Posts tagged ‘loan word’

February 16, 2011


I first encountered the word acme in Far Side cartoons where it invariably showed up as the brand name of a wide variety of fictional products and some especially inept enterprises.  So somehow I always believed acme was used for just – fictional brandnames.

An Acme Corp product at it's finest, pic:

And that is partially true, as acme – derived from the Greek acmē – made its appearances in the English language in the 1920 as the name of fictional products and companies in cartoons such as Road Runner.  Products supplied by Acme Corporation had a tendency to fail catastrophically at the worst possible time.

In real life acme means:  the highest level or degree attainable or the highest stage of development.  As such it makes sense to choose this as a brand name for your bakery or plumbing business.

Although one can think up example sentences using the word such as “His fame was at its acme” or “The acme of their soccer season was when they beat team xyz 3 :1″   nobody – in all my years in the US  – has actually ever ued that word in a complete sentence.

February 8, 2011

Yiddish words

Yiddish is a language that is used by Ashkenazi Jews that is related to German (it  also has Slavic, Hebrew, and Aramaic loan words). .  There is a good number of words that have made their way into everyday language.   Not surprisingly, many of them sound familiar to me from German and other I find onomatopoeic and keenly describing a thing or concept.

Here are a few examples and explanations:

Apparently animals can be klutzy, too. Pic:

Chutzpah – nerve, brazenness, arrogance; in English it has a connotation of courage and confidence – actually somewhat too much of it.  A real good description I found is the following: that quality of a man who, having murdered his parents pleads with the court to show him mercy because he is an orphan.

Klutz – definitely of German origin, a Klotz is a largish piece of wood – klutz refers to clumsy, awkward people who constantly knock things down, stumble over stuff, run into corners, walls, tables, etc.  The adjective is klutzy.  “Joey fell of the play structure again – is a really klutzy little guy.”

Kvetch- this is an interesting one, I had to read it out loud a few times before I got it.  Quetschen in German means to squeeze or pinch and kvetch in Yiddish originally means the same but it is used to mean complain, whine, fret, grip.  “Stop sitting around kvetching all day – do something useful!”

February 3, 2011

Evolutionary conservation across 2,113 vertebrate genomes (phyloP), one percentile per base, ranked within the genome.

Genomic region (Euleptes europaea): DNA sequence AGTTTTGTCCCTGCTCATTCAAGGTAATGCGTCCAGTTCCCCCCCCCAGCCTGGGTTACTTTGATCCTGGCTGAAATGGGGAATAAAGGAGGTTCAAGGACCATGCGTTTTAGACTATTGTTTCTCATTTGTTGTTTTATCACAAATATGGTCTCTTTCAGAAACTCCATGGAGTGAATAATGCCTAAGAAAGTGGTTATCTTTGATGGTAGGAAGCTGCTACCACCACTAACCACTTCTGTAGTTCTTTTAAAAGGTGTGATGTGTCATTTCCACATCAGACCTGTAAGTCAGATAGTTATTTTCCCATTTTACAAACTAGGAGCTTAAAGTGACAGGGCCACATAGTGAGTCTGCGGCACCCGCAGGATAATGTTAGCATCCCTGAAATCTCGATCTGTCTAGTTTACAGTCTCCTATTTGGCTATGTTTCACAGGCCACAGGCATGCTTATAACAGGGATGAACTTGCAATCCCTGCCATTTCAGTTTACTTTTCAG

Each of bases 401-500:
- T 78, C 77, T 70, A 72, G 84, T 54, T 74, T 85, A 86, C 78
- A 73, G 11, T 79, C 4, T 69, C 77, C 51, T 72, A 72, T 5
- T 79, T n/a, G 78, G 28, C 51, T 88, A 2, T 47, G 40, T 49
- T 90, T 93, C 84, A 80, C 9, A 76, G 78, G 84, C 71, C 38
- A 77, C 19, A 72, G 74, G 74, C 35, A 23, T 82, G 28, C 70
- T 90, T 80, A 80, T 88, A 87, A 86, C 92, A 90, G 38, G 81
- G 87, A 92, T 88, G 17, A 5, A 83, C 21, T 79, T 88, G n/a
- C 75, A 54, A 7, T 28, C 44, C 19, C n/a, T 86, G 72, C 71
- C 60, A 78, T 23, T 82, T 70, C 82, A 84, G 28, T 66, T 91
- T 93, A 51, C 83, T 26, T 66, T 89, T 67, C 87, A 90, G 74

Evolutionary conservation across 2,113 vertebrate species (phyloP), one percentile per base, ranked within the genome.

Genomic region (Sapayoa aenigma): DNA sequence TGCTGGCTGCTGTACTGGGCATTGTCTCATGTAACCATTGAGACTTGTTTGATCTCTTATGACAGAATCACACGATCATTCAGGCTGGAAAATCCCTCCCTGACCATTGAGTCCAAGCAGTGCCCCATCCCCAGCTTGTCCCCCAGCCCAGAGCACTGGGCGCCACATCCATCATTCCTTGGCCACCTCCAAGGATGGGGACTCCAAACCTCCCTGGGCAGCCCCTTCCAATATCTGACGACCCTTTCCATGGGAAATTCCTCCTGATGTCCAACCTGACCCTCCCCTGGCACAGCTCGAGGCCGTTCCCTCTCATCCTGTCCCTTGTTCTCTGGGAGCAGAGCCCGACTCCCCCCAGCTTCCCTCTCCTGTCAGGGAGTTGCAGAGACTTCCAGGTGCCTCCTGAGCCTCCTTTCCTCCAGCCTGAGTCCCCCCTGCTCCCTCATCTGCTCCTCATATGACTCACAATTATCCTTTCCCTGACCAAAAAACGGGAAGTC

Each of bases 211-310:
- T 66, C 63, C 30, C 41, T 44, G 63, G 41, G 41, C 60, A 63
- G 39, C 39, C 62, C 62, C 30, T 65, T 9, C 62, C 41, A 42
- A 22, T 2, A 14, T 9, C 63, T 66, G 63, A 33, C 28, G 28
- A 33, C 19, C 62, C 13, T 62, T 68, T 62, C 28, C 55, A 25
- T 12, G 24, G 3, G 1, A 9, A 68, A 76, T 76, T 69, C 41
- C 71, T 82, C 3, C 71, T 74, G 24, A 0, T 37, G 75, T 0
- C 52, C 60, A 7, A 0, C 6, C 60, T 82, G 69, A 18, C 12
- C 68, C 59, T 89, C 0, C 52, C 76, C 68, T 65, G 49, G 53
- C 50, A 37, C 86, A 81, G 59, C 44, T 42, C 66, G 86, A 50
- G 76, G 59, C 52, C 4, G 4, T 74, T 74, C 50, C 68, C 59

Another German loan word

Here is one of my favorite German loan words: “zeitgeist”.  It is in so many ways a typical German word starting with the fact that it is a composite noun to it’s somewhat abstract, philosophical meaning.

Zeitgeist of the 60s, pic:

Zeitgeist means “the spirit of the times” or “the spirit of the age”.  Wiki adds: “Zeitgeist is the general cultural, intellectual, ethical, spiritual, and/or political climate within a nation or even specific groups, along with the general ambiance, morals, sociocultural direction, and mood associated with an era.

Now, that’s a mouthful so here are some examples where the word is used in a sentence – not sure it makes the meaning any clearer, though.

“The zeitgeist of the Victorian era  is generally  seen as being prudish and increasingly industrial.”

“The zeitgeist of the 60s was one of protest.

In English the adjective “zeitgeisty” is also used.  Funnily enough, there is no German equivalent for zeitgeisty – this is a recent English addition.

January 24, 2011

German words

There are a few German words that have been adopted in the English language and have become “loan words”.  I’ll write about the most interesting ones of them in a few blog posts going forward.

perfect scenario for schadenfreude:

Let’s start with Schadenfreude.  Schadefreude is when somebody takes pleasure in somebody else’s misfortune.  The word derives from Schaden which means adversity, harm, and a bunch of other unpleasant negative things.   Freude means joy, delight, elation.

Some sources define Schadenfreude as “malicious joy” but that is overreaching somewhat.  There certainly can be malicious aspects to Schadenfreude, where it borders on the pathological but more often Schadenfreude is what one experiences when watching an episode of Tom and Jerry or some other comic where one character or another gets whacked over the head, somebody spilling a glass of coke on their white pants, or falling into the pool in an evening dress.

Though few languages other than German seem to have a specific word for Schadenfreude the concept seems rather universal, that’s why the word has become used in other languages as well.